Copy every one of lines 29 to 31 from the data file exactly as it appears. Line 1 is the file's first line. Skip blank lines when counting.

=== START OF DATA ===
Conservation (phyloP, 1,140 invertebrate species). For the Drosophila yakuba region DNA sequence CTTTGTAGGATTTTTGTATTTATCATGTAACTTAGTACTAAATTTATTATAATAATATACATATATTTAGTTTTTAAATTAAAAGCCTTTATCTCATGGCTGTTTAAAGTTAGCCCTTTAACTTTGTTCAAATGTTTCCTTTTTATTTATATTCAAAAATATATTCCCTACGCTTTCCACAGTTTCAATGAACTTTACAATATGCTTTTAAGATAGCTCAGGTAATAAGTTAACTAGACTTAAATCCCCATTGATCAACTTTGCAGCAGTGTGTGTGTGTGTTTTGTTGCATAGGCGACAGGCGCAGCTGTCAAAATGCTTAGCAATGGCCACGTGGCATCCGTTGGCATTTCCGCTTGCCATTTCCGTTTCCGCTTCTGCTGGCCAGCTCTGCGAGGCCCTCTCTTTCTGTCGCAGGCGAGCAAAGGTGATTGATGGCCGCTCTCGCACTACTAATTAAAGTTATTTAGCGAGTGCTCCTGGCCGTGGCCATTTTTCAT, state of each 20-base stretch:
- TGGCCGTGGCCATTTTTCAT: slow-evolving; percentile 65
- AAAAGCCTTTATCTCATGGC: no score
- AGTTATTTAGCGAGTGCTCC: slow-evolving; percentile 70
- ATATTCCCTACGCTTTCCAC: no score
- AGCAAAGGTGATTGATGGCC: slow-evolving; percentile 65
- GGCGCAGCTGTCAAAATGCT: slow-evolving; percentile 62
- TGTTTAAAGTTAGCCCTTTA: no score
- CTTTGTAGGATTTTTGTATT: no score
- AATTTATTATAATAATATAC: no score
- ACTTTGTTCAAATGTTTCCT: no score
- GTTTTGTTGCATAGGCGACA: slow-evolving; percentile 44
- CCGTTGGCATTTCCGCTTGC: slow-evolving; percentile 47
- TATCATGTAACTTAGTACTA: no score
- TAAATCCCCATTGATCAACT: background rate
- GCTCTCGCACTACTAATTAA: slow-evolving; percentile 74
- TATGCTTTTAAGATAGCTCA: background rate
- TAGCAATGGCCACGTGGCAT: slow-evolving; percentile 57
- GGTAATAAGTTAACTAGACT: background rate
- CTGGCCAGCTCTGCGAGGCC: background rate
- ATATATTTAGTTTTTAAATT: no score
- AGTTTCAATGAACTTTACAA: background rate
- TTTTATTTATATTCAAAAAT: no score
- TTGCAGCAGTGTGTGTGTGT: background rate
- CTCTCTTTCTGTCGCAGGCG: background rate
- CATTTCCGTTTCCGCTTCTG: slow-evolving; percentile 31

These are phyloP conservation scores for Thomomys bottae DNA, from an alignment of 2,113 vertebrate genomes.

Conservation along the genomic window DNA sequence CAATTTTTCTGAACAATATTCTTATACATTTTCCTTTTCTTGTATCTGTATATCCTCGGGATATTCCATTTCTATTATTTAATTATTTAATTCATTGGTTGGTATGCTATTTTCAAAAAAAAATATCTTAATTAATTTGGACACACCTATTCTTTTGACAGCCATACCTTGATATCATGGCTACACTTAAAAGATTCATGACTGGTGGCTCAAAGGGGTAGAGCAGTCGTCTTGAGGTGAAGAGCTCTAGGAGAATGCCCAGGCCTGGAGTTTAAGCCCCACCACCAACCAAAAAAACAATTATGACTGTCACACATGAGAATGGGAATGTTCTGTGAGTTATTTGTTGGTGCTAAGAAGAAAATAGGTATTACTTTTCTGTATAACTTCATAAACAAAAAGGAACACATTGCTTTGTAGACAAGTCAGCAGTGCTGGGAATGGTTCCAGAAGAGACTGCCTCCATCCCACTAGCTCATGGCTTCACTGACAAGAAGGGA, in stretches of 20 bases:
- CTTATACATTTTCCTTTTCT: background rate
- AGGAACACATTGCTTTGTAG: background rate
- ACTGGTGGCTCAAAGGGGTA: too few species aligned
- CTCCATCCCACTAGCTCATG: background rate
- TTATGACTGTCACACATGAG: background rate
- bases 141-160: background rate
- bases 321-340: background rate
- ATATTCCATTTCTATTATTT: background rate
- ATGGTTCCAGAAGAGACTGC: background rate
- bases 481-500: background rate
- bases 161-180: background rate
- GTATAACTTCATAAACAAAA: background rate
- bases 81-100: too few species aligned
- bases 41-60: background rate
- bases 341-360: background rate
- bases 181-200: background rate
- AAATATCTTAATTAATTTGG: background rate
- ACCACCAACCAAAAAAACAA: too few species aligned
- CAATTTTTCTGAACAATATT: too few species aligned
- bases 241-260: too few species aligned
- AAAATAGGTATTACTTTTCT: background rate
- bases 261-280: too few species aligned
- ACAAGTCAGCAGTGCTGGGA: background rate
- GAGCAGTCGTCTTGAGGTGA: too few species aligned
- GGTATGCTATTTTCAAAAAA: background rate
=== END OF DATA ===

- CTTATACATTTTCCTTTTCT: background rate
- AGGAACACATTGCTTTGTAG: background rate
- ACTGGTGGCTCAAAGGGGTA: too few species aligned